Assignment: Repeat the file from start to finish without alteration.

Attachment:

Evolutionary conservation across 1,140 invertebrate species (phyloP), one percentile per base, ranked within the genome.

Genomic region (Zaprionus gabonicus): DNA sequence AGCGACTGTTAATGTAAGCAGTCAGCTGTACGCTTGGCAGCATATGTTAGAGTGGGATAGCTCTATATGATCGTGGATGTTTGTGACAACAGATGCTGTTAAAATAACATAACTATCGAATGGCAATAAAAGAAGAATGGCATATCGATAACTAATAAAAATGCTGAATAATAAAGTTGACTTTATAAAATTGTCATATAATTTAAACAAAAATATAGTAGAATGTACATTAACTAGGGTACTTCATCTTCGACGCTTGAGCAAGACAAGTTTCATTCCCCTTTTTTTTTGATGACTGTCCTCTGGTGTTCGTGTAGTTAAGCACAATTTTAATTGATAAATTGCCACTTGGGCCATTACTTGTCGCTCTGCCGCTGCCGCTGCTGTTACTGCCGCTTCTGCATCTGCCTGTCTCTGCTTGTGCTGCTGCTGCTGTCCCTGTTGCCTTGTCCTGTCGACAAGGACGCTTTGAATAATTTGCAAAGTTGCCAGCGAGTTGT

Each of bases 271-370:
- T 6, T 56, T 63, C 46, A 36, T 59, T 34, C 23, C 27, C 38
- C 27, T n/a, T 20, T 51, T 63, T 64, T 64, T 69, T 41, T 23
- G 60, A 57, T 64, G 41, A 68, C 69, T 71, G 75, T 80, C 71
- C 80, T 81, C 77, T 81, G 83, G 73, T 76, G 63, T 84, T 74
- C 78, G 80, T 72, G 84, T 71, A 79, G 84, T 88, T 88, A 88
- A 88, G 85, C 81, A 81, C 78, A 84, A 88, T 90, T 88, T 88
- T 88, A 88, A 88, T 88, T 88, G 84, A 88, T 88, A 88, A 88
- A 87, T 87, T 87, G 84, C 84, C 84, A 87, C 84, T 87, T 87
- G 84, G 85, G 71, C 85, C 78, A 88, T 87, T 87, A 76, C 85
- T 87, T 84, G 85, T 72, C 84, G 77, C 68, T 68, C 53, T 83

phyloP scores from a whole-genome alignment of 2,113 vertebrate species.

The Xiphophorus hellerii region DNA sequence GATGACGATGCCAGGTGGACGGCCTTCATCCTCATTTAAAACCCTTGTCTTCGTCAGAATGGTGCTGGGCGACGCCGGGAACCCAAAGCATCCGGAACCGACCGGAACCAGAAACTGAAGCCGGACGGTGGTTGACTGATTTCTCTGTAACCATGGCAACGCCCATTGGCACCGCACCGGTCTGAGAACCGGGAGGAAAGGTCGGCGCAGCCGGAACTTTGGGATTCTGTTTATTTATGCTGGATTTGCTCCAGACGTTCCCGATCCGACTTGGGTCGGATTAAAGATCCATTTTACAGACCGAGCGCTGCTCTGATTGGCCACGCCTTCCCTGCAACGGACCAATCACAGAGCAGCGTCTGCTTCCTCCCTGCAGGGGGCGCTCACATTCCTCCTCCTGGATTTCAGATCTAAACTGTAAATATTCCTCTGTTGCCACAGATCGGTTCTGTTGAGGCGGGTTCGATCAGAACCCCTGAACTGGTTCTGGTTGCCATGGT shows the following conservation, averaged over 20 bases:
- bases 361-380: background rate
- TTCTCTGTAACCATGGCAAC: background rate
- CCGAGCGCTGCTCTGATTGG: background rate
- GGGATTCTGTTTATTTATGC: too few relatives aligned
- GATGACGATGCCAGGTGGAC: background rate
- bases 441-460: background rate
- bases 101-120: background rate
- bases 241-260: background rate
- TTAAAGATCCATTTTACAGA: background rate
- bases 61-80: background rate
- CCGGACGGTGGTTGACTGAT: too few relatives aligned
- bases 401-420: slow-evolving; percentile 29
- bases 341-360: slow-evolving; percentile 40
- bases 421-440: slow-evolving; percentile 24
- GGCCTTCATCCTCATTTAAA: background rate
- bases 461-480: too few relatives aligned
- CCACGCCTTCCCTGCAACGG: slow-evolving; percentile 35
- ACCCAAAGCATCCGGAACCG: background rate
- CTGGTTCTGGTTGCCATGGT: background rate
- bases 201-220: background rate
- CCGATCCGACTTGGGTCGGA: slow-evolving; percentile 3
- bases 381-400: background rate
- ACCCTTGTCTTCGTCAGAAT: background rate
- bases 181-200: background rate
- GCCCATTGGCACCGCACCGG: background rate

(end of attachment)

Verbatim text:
Evolutionary conservation across 1,140 invertebrate species (phyloP), one percentile per base, ranked within the genome.

Genomic region (Zaprionus gabonicus): DNA sequence AGCGACTGTTAATGTAAGCAGTCAGCTGTACGCTTGGCAGCATATGTTAGAGTGGGATAGCTCTATATGATCGTGGATGTTTGTGACAACAGATGCTGTTAAAATAACATAACTATCGAATGGCAATAAAAGAAGAATGGCATATCGATAACTAATAAAAATGCTGAATAATAAAGTTGACTTTATAAAATTGTCATATAATTTAAACAAAAATATAGTAGAATGTACATTAACTAGGGTACTTCATCTTCGACGCTTGAGCAAGACAAGTTTCATTCCCCTTTTTTTTTGATGACTGTCCTCTGGTGTTCGTGTAGTTAAGCACAATTTTAATTGATAAATTGCCACTTGGGCCATTACTTGTCGCTCTGCCGCTGCCGCTGCTGTTACTGCCGCTTCTGCATCTGCCTGTCTCTGCTTGTGCTGCTGCTGCTGTCCCTGTTGCCTTGTCCTGTCGACAAGGACGCTTTGAATAATTTGCAAAGTTGCCAGCGAGTTGT

Each of bases 271-370:
- T 6, T 56, T 63, C 46, A 36, T 59, T 34, C 23, C 27, C 38
- C 27, T n/a, T 20, T 51, T 63, T 64, T 64, T 69, T 41, T 23
- G 60, A 57, T 64, G 41, A 68, C 69, T 71, G 75, T 80, C 71
- C 80, T 81, C 77, T 81, G 83, G 73, T 76, G 63, T 84, T 74
- C 78, G 80, T 72, G 84, T 71, A 79, G 84, T 88, T 88, A 88
- A 88, G 85, C 81, A 81, C 78, A 84, A 88, T 90, T 88, T 88
- T 88, A 88, A 88, T 88, T 88, G 84, A 88, T 88, A 88, A 88
- A 87, T 87, T 87, G 84, C 84, C 84, A 87, C 84, T 87, T 87
- G 84, G 85, G 71, C 85, C 78, A 88, T 87, T 87, A 76, C 85
- T 87, T 84, G 85, T 72, C 84, G 77, C 68, T 68, C 53, T 83

phyloP scores from a whole-genome alignment of 2,113 vertebrate species.

The Xiphophorus hellerii region DNA sequence GATGACGATGCCAGGTGGACGGCCTTCATCCTCATTTAAAACCCTTGTCTTCGTCAGAATGGTGCTGGGCGACGCCGGGAACCCAAAGCATCCGGAACCGACCGGAACCAGAAACTGAAGCCGGACGGTGGTTGACTGATTTCTCTGTAACCATGGCAACGCCCATTGGCACCGCACCGGTCTGAGAACCGGGAGGAAAGGTCGGCGCAGCCGGAACTTTGGGATTCTGTTTATTTATGCTGGATTTGCTCCAGACGTTCCCGATCCGACTTGGGTCGGATTAAAGATCCATTTTACAGACCGAGCGCTGCTCTGATTGGCCACGCCTTCCCTGCAACGGACCAATCACAGAGCAGCGTCTGCTTCCTCCCTGCAGGGGGCGCTCACATTCCTCCTCCTGGATTTCAGATCTAAACTGTAAATATTCCTCTGTTGCCACAGATCGGTTCTGTTGAGGCGGGTTCGATCAGAACCCCTGAACTGGTTCTGGTTGCCATGGT shows the following conservation, averaged over 20 bases:
- bases 361-380: background rate
- TTCTCTGTAACCATGGCAAC: background rate
- CCGAGCGCTGCTCTGATTGG: background rate
- GGGATTCTGTTTATTTATGC: too few relatives aligned
- GATGACGATGCCAGGTGGAC: background rate
- bases 441-460: background rate
- bases 101-120: background rate
- bases 241-260: background rate
- TTAAAGATCCATTTTACAGA: background rate
- bases 61-80: background rate
- CCGGACGGTGGTTGACTGAT: too few relatives aligned
- bases 401-420: slow-evolving; percentile 29
- bases 341-360: slow-evolving; percentile 40
- bases 421-440: slow-evolving; percentile 24
- GGCCTTCATCCTCATTTAAA: background rate
- bases 461-480: too few relatives aligned
- CCACGCCTTCCCTGCAACGG: slow-evolving; percentile 35
- ACCCAAAGCATCCGGAACCG: background rate
- CTGGTTCTGGTTGCCATGGT: background rate
- bases 201-220: background rate
- CCGATCCGACTTGGGTCGGA: slow-evolving; percentile 3
- bases 381-400: background rate
- ACCCTTGTCTTCGTCAGAAT: background rate
- bases 181-200: background rate
- GCCCATTGGCACCGCACCGG: background rate